- Work Type
- Client - NAMI Central, TX
- My Role
- User Experience Designer and Researcher
- Time Frame
- Feb. - May 2019
- Team Logistics
- Vital Decisions and Compromise
- Improved Team Communication
In this project my team was tasked with completely redesigning the NAMI Central, TX website. We were successful in delivering the project to the client and even exceeded their expectations. Evaluation of the project exceeded the original time line, but I was fortunate to continue this project with another team. We ran another tree test with the new navigation. That study is still ongoing, but as of now we have seen an overall success rate of 86%.
I initially went into this project like other projects I’ve worked on at my job, HEB, but I quickly realized that business approach wasn’t the most effective. Because of the subjective nature of design I got a crash course in ‘soft’ skills.
3 Key Soft Skills learned:
- Stay organized and always be sure to communicate relevant details with the team
- If something doesn’t directly affect our user’s goal, then it isn’t vital. If it isn’t vital and the other person’s idea isn’t clearly wrong, then compromising is more productive than stressing.
- Be aware of what it is that you want to communicate to the team and the best medium to do so, not just the most convenient
The NAMI team had a deep understanding of their users and presented us with two main user problems:
- The website looked dated
- Users had trouble using the site
Investigating the first problem, a visit to the site showed that the site’s aesthetic was dated.
As for the second problem, NAMI had qualitative data: users would call and ask questions about how to use the site.
Although NAMI had some data to support their reported problems, we needed to validate them and determine the extent to which the problems existed.
Kristi designed a tree test to evaluate the navigation of the original site. This revealed an overall success rate of 60%, but why? We conducted interviews and ran card sorting sessions to identify two reasons:
- Users didn’t understand the names of the classes, workshops, and support groups
- Users couldn’t find specific things they were looking for on the site
We designed a new navigation structure. Through moderated card sorting sessions we learned that users organize content by intended audience. This finding informed our final design for the information architecture and led us to take a “task then user role” approach.
Unlike previous projects, I was working with a client, a four-person team, research, designs, studies, work files… and more and more. I pretty quickly realized the need for organization.
This calendar event in Figure 4 illustrates that initiative. A closer look at the information demonstrates that it’s much more than just a calendar event.
- The title tells me it’s a client meeting, so I should be prepared
- The remote meeting option tells me it's not necessary to meet in person
- The guest list tells me who will be in attendance
Why is all this important? Well, in other projects, it was just me. I never created events. Why would I? No one else was joining. I learned to work in an unorganized way. It’s so easy to waste time by being confused or unprepared. With this collaborative project, I un-learned these time-wasting habits and taught myself some invaluable planning skills.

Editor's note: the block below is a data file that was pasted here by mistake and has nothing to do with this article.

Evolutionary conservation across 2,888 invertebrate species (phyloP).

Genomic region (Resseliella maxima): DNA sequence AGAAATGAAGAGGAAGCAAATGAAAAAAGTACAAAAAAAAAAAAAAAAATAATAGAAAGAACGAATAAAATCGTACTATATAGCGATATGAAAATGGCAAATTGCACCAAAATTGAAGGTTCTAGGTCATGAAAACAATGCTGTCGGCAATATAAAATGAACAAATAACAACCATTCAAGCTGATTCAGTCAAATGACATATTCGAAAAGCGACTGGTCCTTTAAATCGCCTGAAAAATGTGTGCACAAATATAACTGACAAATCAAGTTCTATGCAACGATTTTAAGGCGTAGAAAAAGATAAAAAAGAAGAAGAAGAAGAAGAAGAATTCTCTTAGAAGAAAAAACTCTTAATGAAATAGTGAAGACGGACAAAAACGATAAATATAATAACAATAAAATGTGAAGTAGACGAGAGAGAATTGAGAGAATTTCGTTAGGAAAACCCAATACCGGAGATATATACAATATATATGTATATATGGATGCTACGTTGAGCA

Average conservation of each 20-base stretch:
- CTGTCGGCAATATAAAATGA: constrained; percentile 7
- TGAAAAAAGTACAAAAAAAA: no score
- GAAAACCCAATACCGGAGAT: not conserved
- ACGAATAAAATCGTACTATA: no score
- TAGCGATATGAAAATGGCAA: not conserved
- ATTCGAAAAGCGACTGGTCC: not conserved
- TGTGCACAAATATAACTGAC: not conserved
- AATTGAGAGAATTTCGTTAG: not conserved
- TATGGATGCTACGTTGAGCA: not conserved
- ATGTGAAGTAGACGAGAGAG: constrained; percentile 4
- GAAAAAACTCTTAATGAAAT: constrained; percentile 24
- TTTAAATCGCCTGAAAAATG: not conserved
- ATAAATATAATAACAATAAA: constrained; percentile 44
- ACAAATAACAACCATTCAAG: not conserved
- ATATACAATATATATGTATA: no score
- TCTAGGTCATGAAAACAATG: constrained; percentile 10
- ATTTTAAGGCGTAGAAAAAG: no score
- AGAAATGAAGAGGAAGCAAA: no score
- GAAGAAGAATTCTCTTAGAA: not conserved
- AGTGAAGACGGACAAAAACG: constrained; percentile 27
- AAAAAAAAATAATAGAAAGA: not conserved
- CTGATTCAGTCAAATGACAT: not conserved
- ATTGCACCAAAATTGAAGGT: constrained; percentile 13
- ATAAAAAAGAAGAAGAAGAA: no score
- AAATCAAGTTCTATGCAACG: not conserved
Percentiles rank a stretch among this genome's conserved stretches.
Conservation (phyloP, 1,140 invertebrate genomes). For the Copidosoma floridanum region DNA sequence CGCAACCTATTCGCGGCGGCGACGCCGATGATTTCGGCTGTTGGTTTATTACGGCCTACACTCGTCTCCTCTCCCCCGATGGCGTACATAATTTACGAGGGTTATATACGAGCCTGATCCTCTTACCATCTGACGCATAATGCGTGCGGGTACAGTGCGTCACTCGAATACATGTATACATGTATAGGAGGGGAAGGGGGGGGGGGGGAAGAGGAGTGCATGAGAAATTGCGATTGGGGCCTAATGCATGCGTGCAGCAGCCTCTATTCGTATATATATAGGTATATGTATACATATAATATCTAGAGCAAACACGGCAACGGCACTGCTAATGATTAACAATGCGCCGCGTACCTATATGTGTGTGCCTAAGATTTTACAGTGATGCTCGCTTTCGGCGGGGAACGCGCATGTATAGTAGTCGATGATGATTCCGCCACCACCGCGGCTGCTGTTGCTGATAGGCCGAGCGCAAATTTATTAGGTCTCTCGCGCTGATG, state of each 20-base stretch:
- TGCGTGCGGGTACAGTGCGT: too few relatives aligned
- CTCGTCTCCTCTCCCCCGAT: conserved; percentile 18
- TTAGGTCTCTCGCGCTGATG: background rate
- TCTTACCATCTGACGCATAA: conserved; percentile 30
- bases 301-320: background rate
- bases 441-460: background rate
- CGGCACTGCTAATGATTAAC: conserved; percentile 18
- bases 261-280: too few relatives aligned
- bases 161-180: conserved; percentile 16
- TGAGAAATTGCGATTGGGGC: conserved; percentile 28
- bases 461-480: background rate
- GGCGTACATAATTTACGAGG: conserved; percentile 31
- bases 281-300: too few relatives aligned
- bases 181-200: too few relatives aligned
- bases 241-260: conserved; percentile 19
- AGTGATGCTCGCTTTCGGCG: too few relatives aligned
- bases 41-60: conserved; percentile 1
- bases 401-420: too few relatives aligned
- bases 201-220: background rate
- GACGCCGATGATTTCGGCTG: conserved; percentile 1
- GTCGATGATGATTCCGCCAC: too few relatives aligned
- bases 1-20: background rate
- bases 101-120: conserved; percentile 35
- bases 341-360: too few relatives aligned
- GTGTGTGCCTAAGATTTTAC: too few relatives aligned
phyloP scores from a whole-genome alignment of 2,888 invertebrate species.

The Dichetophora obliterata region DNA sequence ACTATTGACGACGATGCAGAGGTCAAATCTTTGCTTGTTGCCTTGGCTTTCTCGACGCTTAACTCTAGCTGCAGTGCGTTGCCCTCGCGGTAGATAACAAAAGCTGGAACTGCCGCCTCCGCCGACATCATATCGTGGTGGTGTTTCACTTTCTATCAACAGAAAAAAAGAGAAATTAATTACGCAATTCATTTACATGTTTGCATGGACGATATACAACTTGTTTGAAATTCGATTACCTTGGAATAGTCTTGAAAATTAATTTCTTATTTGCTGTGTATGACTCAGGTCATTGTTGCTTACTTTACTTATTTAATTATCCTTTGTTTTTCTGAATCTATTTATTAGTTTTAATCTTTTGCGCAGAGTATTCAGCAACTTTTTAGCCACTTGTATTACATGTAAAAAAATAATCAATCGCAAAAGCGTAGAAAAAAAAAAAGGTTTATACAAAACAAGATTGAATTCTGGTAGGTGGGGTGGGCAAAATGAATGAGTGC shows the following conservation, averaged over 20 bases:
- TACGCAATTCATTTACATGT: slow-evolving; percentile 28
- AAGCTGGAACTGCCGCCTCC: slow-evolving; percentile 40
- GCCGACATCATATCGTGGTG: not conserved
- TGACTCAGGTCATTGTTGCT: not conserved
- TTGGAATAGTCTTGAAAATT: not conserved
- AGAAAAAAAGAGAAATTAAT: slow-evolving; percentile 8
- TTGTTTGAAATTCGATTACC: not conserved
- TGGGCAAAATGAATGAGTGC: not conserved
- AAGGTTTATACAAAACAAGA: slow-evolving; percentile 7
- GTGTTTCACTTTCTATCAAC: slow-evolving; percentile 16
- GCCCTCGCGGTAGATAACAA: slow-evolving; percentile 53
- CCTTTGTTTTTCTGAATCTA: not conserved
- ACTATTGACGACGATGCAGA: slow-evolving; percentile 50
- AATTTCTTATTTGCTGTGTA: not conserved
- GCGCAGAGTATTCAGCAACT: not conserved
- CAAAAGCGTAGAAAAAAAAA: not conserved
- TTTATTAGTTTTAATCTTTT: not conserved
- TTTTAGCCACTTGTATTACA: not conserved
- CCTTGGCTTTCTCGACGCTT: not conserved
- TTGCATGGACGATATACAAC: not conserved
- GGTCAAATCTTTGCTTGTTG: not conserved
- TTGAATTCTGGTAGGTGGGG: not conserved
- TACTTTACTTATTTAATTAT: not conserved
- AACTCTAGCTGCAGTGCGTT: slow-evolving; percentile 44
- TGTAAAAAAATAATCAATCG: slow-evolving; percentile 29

Takeaway: Stay organized and always be sure to communicate relevant details with the team.
On a team it’s important to determine which decisions are vital and which aren’t. In other words, not every decision is life or death for the project. I have a tendency to make a decision and stick to it, but I realized that having that approach to every single decision isn’t the best for two reasons. First, like anyone’s, my first instincts are of course not always right. Furthermore, not every decision has high stakes for the project.
For example, I designed the top sample and was originally determined that that was the only way it was going to look. Another team member designed an alternative, the bottom image, but I wouldn’t budge.
Finally, at some point it clicked. This isn’t a vital decision. The other design isn’t wrong. It just wasn’t my idea. Let’s go with it. I remembered that the team shares my goal to deliver a great design, and that they are just as passionate about this project as I am. I learned to trust that they are doing what they think is best.
My takeaway: If something doesn’t directly affect our user’s goal, then it isn’t vital. If it isn’t vital and the other person’s idea isn’t clearly wrong, then compromising is more productive than stressing.
Ok, I’ll admit this lesson was a hard one learned. I stressed over this alot. I think the best way to talk about this is going straight into an example.
Consider the Slack message below. Slack is an app which teams can quickly communicate with each other and share files.
At the start of the project I defaulted to Slack for all communication, thinking “Hey, I’m gonna use this Slack thing so I can be cool and it’s just super easy.” What you see in the screenshot is an example of a message I sent early on. I asked for feedback, I sent an image of a design, and I asked for a ton of specific points and questions. The problem is that this is not the best way to have this conversation.
After realizing that how I communicated wasn’t working, here is what my messages turned into.
It’s a simple request to jump on a call for a feedback session, with a link included.I thought Slack failed me in a major way, but I realized I hadn’t really asked myself if I was using it the right way. Moving forward, I was more thoughtful in matching the medium of the conversation with its goals, and the team was able to communicate more effectively and get things done.
My takeaway: Be aware of what it is that you want to communicate to the team and the best medium to do so, not just the most convenient.
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